Despite being conceptually simplistic, getting your guitar volume “right” can be complex and problematic.
To be clear – a lot of that is no fault of the responsible guitarist.
Exterior factors like environment, indoor/outdoor acoustics, other musicians and a litany of additional variables can have an impact on how successful you are when it comes to optimizing your guitar’s volume levels.
And for the most part, we’ll avoid addressing those variables, simply because we have have little or no control over them.
I want to discuss volume optimization in the context of what we do have control over, because it’s more control than one might realize.
The “Traditional” Electric Guitar Rig and Some Assumptions
To loosely define a traditional guitar rig, Let’s begin with a few assumptions.
1. We’re dealing with one electric guitar and one amplifier.
2. There are no pedals involved.
3. Our amp has multiple channels.
So to be clear, this does not concern acoustic guitars, nor can it be fully applied to a rig where the amplifier has only one channel.
Most amplifiers will have between two and four channels.
Thus the goal of this article is to understand and learn how to manage volume in that context. So we can assume one guitar and one amp with at least two channels to work with.
The Three Dimensions of an Electric Guitar’s Volume
Most assume, perhaps fairly, that volume is a one-dimensional issue.
This is not always correct.
In most cases (and in the context we’ve outlined above), your electric guitar’s volume is going to be controlled in three different dimensions that include the following:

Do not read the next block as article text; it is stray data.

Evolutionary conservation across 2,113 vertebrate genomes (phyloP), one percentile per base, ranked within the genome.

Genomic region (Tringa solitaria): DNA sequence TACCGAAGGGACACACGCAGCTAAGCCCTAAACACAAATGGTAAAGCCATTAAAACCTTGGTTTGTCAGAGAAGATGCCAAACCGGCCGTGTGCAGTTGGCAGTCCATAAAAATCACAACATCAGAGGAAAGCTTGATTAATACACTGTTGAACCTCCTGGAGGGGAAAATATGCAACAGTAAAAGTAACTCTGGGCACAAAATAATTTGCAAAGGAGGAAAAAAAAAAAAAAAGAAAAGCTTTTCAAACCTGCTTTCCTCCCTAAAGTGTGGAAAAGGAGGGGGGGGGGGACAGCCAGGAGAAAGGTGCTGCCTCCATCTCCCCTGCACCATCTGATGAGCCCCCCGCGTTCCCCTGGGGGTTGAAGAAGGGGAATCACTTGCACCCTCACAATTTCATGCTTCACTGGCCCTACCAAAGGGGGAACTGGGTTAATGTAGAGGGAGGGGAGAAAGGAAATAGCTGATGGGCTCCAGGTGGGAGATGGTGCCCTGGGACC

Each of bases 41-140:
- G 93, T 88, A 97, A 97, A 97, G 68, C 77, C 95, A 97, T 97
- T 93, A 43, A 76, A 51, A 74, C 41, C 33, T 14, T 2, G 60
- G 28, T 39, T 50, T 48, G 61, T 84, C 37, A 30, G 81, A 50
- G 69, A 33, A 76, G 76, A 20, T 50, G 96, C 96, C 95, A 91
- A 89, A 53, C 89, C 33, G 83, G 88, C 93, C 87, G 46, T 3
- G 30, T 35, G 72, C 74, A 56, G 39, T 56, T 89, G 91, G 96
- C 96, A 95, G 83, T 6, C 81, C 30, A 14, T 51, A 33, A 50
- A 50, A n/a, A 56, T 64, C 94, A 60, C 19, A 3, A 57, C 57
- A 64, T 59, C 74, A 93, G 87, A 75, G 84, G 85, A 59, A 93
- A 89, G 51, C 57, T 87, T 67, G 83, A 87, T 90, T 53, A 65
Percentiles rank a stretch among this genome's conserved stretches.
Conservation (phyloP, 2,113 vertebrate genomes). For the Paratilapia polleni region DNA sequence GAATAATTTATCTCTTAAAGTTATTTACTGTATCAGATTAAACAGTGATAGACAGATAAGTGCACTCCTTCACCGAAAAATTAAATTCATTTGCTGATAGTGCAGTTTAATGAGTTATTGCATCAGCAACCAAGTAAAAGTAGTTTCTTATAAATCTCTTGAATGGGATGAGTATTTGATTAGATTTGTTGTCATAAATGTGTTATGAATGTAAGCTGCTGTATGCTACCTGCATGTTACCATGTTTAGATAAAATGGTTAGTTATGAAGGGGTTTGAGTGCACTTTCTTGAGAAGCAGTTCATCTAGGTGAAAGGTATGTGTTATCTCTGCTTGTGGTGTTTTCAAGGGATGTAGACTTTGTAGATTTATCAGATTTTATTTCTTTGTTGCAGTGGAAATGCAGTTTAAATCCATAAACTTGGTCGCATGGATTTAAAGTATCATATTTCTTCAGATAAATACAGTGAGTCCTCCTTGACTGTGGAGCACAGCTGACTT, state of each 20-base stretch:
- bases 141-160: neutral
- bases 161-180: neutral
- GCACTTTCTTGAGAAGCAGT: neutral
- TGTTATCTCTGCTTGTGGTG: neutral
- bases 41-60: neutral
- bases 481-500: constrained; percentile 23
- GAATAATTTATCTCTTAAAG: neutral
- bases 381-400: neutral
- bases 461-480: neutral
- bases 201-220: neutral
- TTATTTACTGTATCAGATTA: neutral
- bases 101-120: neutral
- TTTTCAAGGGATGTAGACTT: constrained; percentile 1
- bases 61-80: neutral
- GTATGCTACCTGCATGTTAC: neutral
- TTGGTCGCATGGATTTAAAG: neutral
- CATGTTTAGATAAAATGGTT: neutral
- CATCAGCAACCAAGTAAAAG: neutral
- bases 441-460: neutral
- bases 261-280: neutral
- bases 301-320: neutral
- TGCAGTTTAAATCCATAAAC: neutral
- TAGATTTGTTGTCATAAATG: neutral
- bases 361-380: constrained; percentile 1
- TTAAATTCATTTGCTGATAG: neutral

1. The Electric Guitar’s Built-In Volume Knob
2. Channel Volume (amplifier)
3. Master Volume (amplifier)
All three of these factors work together to produce your “final output.” Now we haven’t even considered external mixing entities like software, mixing boards and PA systems, which all add further complexities.
But for the purpose of this article, we’ll stick to our three-dimensional volume context.
We need to deal with them one at a time, learning how each one functions and impacts your signal and then, finally, how they all work together.
Let’s start with the electric guitar’s built-in volume knob.
1. The Volume Knob
Your electric guitar’s volume knob – in and of itself – is simple. Yet, it has sonic and tonal implications that go beyond a flat volume adjustment.
You’ve probably noticed that cutting the volume on your electric guitar alters the tone, in addition to shifting the volume lower. These tonal changes could be described in the following ways:
1. Bass reduction
2. Gain reduction.
3. Overdrive reduction.
4. Negative boost.
At the same time, if you’re a player that constantly keeps their volume knob at six or seven, pushing it to 10 would have the exact opposite effect.
The point is that the volume knob on your guitar acts a lot like a booster pedal.
It shapes tone because it’s changing the volume of the source of your guitar’s signal. That means it impacts your guitar’s pickups and electronics directly.
Here are a few typical results, based on a volume knob with a one to ten scale: